The latest installment in the joint AP-APME series examining the aging of baby boomers and the impact this so-called silver tsunami is having on society.
By LAURAN NEERGAARD
WASHINGTON — Jerry Wiseman notices it’s harder to turn and check his car’s blind spots at age 69 than it was at 50.
So the Illinois man and his wife took a refresher driving course, hunting tips to stay safe behind the wheel for many more years — a good idea considering their state has arguably the nation’s toughest older-driver laws.
More older drivers are on the road than ever before, and an AP review found they face a hodgepodge of state licensing rules that reflect scientific uncertainty and public angst over a growing question: How can we tell if it’s time to give up the keys?
Thirty states plus the District of Columbia have some sort of older-age requirement for driver’s licenses, ranging from more vision testing to making seniors renew their licenses more frequently than younger people.
At what age? That’s literally all over the map. Maryland starts eye exams at 40. Shorter license renewals kick in anywhere from age 59 in Georgia to 85 in Texas.
The issue attracted new attention when a 100-year-old driver backed over a group of schoolchildren in Los Angeles late last month. That’s a rarity, but with an imminent surge in senior drivers, the federal government is proposing that all states take steps to address what the National Highway Traffic Safety Administration calls “the real and growing problem of older driver safety.”
Here’s the conundrum:
“Birthdays don’t kill. Health conditions do,” said Joseph Coughlin, head of the Massachusetts Institute of Technology’s AgeLab, which develops technologies to help older people stay active.
Healthy older drivers aren’t necessarily less safe than younger ones, Coughlin points out. But many older people have health issues that can impair driving, from arthritis to dementia, from slower reflexes to the use of multiple medications.
There’s no easy screening tool that licensing authorities can use to spot people with subtle health risks. So some states use birthdays as a proxy for more scrutiny.
Senior driving is a more complicated issue than headline-grabbing tragedies might suggest. Older drivers don’t crash as often as younger ones. But they also drive less. About 60 percent of seniors voluntarily cut back, avoiding nighttime driving or interstates or bad weather, said David Eby of the University of Michigan’s Center for Advancing Safe Transportation throughout the Lifespan.
Measure by miles driven, and the crash rate of older drivers begins to climb in the 70s, with a sharper jump at 80, according to the Insurance Institute for Highway Safety. Only teens and 20-somethings do worse.
That rising risk reflects the challenge for families as they try to help older loved ones stay safe but still get around for as long as possible, which itself is important for health.
The good news: Fatal crashes involving seniors have dropped over the last decade, perhaps because cars and roads are safer or they’re staying a bit healthier, said the Insurance Institute’s Anne McCartt.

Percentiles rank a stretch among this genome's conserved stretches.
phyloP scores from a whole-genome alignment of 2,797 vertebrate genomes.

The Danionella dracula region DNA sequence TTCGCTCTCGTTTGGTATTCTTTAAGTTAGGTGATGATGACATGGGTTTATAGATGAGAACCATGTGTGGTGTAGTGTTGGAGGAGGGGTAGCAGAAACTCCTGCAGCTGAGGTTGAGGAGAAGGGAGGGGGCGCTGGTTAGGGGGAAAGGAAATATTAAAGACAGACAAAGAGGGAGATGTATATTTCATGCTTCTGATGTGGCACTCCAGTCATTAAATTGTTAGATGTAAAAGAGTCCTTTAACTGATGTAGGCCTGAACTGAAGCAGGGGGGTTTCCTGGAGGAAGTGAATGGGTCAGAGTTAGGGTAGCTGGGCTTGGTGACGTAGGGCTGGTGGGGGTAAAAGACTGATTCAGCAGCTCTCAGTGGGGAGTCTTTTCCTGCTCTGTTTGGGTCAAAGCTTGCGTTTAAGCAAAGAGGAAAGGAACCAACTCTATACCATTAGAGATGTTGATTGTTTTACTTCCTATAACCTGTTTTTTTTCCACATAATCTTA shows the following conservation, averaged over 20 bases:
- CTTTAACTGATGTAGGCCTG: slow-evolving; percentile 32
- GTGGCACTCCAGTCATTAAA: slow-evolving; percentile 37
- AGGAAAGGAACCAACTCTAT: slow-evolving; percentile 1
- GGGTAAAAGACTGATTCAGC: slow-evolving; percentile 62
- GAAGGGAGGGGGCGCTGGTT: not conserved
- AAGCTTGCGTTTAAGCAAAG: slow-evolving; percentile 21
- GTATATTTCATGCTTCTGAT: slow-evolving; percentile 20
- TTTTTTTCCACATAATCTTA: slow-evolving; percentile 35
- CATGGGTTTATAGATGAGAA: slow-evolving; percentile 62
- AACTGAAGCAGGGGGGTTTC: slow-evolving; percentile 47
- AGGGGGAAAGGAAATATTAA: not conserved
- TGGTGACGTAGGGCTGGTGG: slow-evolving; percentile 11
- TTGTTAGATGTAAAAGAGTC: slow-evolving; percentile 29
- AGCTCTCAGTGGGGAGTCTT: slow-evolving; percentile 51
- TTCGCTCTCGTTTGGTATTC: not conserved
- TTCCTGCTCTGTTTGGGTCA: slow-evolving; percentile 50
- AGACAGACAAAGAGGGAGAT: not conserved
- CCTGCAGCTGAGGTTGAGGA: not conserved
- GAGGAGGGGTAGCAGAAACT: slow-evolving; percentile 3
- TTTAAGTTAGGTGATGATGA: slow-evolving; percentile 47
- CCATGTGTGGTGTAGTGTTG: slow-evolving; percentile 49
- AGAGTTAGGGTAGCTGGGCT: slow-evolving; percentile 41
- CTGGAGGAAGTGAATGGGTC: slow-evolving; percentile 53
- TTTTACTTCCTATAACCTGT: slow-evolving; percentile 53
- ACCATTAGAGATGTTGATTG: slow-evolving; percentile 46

And seniors are about to transform the nation’s roadways. Today, nearly 34 million drivers are 65 or older. By 2030, federal estimates show there will be about 57 million — making up about a quarter of all licensed drivers.
Baby boomers are expected to hang on to their licenses longer, and drive more miles, than previous generations.
Where you live determines which extra requirements, if any, older adults must meet to keep their driver’s license.
Among the most strict rules: Illinois requires a road test to check driving skills with every license renewal starting at 75 — and starting at age 81, those renewals are required every two years instead of every four. At 87, Illinois drivers must renew annually.
In Washington, D.C., starting at age 70, drivers must bring a doctor’s certification that they’re still OK to drive every time they renew their license.
New Mexico requires annual renewals at 75.
Geographic variability makes little sense, said Jake Nelson, AAA’s director of traffic safety advocacy and research.
“Either I’m safe to drive or I’m not. Where I live shouldn’t matter,” he said.
This summer, the National Highway Traffic Safety Administration proposed a national guideline for older driver safety that would push states to become more consistent. Among the recommendations: Each state needs a program to improve older driver safety; doctors should be protected from lawsuits if they report a possibly unsafe driver; and driver’s licenses should be renewed in person after a certain age, tailored to each state’s crash data.
Many states say their main focus should be on inexperienced teen drivers and problems such as texting behind the wheel.
“Teens are risk takers. Our older drivers are risk avoiders,” said state Rep. Jim McClendon of Alabama, where drivers renew licenses every four years, with no older age requirements.
New Hampshire last year stopped requiring road tests when 75-year-olds renewed their licenses. The law was repealed after an 86-year-old legislator called it discriminatory.
On the other side is the family of a Baltimore college student who died last year after being run over by an 83-year-old driver who turned into his bike lane. Maryland next month begins issuing licenses that last longer — eight years instead of five — despite an emotional appeal from the mother of Nathan Krasnopoler that that’s too long for the oldest drivers.
“You should be looking at your drivers to be sure they’re able to safely drive. There’s plenty of research that as we age, things do change and we may not be aware of those changes,” said Susan Cohen, who is urging Maryland officials to study adding some form of competency screening, in addition to the required eye exams, to license renewals.